Let's talk turkeys

A wild turkey displaying its feathers

A wild turkey struts his stuff.

With a few snowfalls and temperatures dipping into the teens, many of us are conjuring images of warm fireplaces and family gatherings. For some, those thoughts are synonymous with Thanksgiving, and for many of those folks, Thanksgiving is synonymous with turkey.

But the quintessential centerpiece of most Thanksgiving meals is typically known as a frozen bird from the grocery store. But it’s also a wild bird with an interesting history and surprising abilities.  

A surprising recovery

You may have heard that the turkey was pegged as the runner-up in voting to become the national bird of the United States. While these rumors were unfounded, Benjamin Franklin did laud the bird’s better characteristics, calling it a “bird of courage.” Franklin also lamented the choice of the bald eagle, which he referred to as “lazy” and a “rank coward.”

Nowadays, the turkey gets a spotlight each November during the presidential pardon, where the acting president decides to pardon one or more turkeys that avoid the dinner table and live out their lives on a farm.

In Minnesota, the wild turkey’s history is one of stark recovery. In fact, the turkey is one of Minnesota’s biggest conservation success stories.

Prior to European settlement, turkeys flourished, but the bird was all but extirpated by hunting and habitat loss. After decades of unsuccessfully trying to reintroduce turkeys from a handful of states, 29 turkeys from Missouri were introduced to southeast Minnesota between 1971 and 1973. These birds took hold, and after many subsequent introductions, viable populations were established across the state. Today, the DNR estimates that there are over 70,000 wild turkeys in Minnesota!

Wild turkeys displaying their feathers at the Pine Bend Bluffs natural area.Two wild turkeys display their feathers at the Pine Bend Bluffs natural area. Photo by Karen Schik.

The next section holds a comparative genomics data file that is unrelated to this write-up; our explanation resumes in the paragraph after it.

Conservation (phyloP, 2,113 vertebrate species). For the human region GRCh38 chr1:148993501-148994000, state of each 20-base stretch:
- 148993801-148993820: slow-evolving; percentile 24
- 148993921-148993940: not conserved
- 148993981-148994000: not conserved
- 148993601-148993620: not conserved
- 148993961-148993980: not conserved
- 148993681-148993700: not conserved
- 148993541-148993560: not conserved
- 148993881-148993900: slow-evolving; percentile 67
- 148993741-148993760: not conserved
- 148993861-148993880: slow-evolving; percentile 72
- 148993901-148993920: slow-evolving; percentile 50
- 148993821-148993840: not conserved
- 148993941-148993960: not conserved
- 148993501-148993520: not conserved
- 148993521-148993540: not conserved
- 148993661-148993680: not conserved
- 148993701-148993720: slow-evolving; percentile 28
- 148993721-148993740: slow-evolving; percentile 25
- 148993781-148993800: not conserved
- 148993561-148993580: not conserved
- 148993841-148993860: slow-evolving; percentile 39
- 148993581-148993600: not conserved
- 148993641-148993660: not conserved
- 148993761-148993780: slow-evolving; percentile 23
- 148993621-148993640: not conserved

Fast and adept 

Wild turkeys have become a common sight, both in urban and rural areas. In natural and more rural areas, they roost in trees and are most often seen along the edges of woodlands and pastures or farm fields.

Yes, they roost in trees, which they easily fly into. In fact, turkeys can fly up to a mile at a time at up to 55 miles per hour, and they can run as fast as a horse can gallop (25 miles per hour). (Their long domesticized cousin, however, has been bred to have a massive breast and short legs, sacrificing its ability to fly or run quickly.)

However, like many species, wild turkeys are becoming more adept at utilizing urban areas for food and protection. Most Twin Cities residents have likely seen these urban turkey flocks (called “rafters”) roaming around a neighborhood, or have even been stuck in a mini-traffic jam caused by turkeys crossing the road. Turkeys are now so numerous in the Twin Cities that researchers from the University of Minnesota were able to publish the first data examining the movement, habitat use, nesting success, and survival of urban wild turkeys. 

Turkey tracks through the snow at the Pine Bend Bluffs natural area. Photo by Karen Schik.

Restoring habitat

At FMR restoration sites, we frequently encounter turkeys.

We spot them foraging for food, engaged in mating displays, or darting into the woods with their young in tow. (Young are called "poults" while adolescents are called "jakes.") Even when we don't see them, we frequently hear their calls — a mix of gobbles, yelps and other sounds: 28 calls in all! — or see their tracks, often clustered in open areas of bare ground where they’ve been scratching to expose food.

While we don’t restore habitat solely to benefit wild turkeys, they’ve certainly benefited from our work restoring forests, woodlands, savannas and prairies in the Twin Cities region.

While we continue to restore imperiled habitat throughout the metro, these hardy birds continue to expand their populations statewide, and they're proving their ability to thrive in a variety of habitat types, even our own backyards!

Read more from the FMR conservation updates blog